A feeling of calm was beginning to descend over the White House. The Civil War had finally come to an end. Although Abraham Lincoln assuredly experienced a keen sense of relief in the knowledge that he no longer had to deal with the horrors of the war, the melancholy that was his constant companion since the death of his son, Willie, had not diminished. He also had to continually bolster his wife Mary’s spirits whenever her thoughts turned to their dearly departed son.
However, all was not downcast within the Executive Mansion. With the winning of the war, Lincoln was now at the pinnacle of his power and popularity with the citizens of the North. There was not only the issuance of the Emancipation Proclamation, which he deemed his crowning achievement, but also the recent passage of the Thirteenth Amendment outlawing slavery throughout the land. Lincoln was so grateful and relieved that his hard work had led to its adoption, that he had taken the most unusual step of actually signing the amendment, something that was neither required nor customary. He could finally look forward to having the opportunity of being the president of all citizens of the United States.
His focus now turned to the people of the South and the monumental task of Reconstruction. The president wanted to assure the Southerners that he was worthy of their trust and that he intended to put into practice the words he had spoken at his second inauguration. It was his plan to exhibit no malice to the rebellious states and to welcome them back to the Union with charity so as to bind the nation’s wounds and achieve a just and lasting peace.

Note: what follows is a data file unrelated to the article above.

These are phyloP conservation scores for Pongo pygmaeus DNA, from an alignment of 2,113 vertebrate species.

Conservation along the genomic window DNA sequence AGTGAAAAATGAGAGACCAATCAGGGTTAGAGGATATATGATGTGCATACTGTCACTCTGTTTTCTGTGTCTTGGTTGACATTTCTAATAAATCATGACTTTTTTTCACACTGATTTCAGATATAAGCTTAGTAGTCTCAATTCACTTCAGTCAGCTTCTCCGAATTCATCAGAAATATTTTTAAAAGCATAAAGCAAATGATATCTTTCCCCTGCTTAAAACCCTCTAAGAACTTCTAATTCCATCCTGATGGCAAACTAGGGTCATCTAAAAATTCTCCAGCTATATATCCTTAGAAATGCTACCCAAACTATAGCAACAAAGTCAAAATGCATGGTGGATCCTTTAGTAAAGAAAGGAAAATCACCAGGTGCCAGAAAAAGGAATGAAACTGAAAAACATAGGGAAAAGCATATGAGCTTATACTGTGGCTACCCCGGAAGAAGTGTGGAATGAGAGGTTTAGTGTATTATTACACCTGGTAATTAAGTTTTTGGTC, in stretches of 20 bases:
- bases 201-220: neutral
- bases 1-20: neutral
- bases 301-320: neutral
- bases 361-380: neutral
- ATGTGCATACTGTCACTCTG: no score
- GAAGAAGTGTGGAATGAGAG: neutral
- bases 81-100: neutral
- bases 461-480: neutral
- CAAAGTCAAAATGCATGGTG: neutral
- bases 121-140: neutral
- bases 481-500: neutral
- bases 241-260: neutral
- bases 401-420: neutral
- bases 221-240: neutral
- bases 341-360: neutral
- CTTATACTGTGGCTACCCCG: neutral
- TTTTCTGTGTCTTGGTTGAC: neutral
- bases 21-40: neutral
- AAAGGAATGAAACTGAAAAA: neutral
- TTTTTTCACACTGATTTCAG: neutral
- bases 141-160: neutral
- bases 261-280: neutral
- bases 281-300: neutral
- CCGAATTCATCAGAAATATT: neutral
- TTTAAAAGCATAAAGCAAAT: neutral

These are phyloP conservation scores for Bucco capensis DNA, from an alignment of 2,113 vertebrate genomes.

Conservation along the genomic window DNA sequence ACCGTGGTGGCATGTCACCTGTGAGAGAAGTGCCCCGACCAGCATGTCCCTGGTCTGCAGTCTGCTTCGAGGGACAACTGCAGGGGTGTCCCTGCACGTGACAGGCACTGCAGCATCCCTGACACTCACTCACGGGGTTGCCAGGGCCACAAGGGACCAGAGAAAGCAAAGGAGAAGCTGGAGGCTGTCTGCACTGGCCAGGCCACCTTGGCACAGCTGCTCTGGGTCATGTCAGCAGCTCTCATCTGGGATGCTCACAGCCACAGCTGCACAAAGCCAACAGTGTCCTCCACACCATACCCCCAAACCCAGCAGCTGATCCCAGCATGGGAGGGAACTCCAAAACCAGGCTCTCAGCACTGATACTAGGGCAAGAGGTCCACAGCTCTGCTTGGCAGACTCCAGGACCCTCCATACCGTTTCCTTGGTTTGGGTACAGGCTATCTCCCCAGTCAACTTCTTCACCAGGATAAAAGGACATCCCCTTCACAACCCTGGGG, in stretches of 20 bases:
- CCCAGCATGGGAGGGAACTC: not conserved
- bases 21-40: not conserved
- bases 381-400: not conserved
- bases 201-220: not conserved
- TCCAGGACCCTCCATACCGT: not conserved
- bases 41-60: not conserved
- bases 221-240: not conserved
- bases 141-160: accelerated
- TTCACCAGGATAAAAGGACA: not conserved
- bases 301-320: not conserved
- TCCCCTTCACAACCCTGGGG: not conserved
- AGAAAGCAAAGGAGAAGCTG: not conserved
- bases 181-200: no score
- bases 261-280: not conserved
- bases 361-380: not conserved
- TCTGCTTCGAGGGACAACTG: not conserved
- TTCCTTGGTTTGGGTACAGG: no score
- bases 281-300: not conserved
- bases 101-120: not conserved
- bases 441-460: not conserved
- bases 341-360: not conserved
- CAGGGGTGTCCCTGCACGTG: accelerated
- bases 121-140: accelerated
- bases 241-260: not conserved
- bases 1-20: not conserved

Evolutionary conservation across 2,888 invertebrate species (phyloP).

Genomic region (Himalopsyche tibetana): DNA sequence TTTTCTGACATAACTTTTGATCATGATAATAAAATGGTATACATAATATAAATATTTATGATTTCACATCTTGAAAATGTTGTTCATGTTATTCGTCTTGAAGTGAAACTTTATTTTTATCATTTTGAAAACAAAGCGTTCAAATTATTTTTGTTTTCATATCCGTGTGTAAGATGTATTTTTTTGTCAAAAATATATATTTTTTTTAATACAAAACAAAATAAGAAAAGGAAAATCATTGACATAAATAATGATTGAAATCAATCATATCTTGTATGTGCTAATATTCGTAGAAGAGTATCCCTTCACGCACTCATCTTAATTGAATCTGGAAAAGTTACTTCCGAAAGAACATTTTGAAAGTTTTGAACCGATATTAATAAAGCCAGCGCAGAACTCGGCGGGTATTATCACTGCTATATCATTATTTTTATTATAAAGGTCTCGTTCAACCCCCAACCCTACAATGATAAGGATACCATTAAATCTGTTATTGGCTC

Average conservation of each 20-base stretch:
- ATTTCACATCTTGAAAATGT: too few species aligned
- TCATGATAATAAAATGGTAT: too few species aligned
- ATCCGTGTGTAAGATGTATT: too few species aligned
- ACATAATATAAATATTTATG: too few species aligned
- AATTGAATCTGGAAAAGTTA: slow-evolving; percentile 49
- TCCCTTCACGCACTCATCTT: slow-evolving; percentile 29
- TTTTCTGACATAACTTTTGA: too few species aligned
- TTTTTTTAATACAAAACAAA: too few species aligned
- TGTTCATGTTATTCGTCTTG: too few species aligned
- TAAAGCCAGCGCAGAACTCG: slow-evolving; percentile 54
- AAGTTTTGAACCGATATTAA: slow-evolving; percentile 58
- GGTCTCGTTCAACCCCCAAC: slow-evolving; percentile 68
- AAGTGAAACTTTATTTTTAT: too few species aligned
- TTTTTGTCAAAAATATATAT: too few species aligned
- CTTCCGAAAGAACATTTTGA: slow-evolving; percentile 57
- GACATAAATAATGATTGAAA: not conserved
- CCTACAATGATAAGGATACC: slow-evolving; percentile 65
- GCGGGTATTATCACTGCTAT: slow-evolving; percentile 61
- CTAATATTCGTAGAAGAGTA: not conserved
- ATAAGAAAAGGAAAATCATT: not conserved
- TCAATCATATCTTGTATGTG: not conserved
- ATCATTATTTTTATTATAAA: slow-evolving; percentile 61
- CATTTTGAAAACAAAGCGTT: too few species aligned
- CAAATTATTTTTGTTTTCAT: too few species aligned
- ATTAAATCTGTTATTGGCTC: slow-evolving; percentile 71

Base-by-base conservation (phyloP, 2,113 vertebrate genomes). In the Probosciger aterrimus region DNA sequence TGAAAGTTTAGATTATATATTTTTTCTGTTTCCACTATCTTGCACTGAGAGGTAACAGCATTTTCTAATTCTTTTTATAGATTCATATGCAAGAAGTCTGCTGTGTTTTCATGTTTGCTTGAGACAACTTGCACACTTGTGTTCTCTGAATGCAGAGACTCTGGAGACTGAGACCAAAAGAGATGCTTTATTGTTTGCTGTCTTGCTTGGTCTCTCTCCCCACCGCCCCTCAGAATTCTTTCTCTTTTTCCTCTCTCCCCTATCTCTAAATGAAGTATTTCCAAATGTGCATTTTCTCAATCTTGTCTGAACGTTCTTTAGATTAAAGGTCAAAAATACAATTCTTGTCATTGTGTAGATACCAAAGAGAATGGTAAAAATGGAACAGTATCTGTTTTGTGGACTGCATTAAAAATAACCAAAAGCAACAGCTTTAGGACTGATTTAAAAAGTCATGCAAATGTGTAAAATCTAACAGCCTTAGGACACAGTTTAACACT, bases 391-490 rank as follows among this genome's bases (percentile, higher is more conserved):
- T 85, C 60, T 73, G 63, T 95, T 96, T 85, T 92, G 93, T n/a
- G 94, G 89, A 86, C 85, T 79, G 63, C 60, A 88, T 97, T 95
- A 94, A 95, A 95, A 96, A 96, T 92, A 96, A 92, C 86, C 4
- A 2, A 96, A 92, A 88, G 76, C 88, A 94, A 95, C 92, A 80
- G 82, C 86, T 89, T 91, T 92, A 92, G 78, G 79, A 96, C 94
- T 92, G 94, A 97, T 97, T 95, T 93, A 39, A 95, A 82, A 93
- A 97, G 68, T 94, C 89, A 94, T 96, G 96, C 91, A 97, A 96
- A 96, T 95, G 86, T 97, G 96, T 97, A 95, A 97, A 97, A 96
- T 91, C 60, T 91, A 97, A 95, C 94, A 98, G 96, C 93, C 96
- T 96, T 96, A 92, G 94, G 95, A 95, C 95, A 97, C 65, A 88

The conclusion of the war also had a profound effect upon Mary Lincoln. She delighted in the fact that she could finally act as the type of White House hostess she had always envisioned. Now she could arrange for the lavish dinners and levees befitting her position, without fear of continued criticism from the newspapers that she was foolishly spending money on soirées while the boys on the battlefields went without blankets.
But most of all, Abraham and Mary could now look forward to spending their remaining years in peace and tranquility, including making plans for life after the presidency. They often spoke of travelling to California, Europe and the Holy Land and it appeared that they could now actually consider such plans.
However, neither could possibly imagine what lay in store for the president in just a few short days. The nefarious plot being hatched by John Wilkes Booth and his co-conspirators would be the death knell to the Lincolns’ optimistic and longed-for goals. Now, only divine intervention or an inexplicable presence could alter the course of history and permit Abraham Lincoln to live through his second term.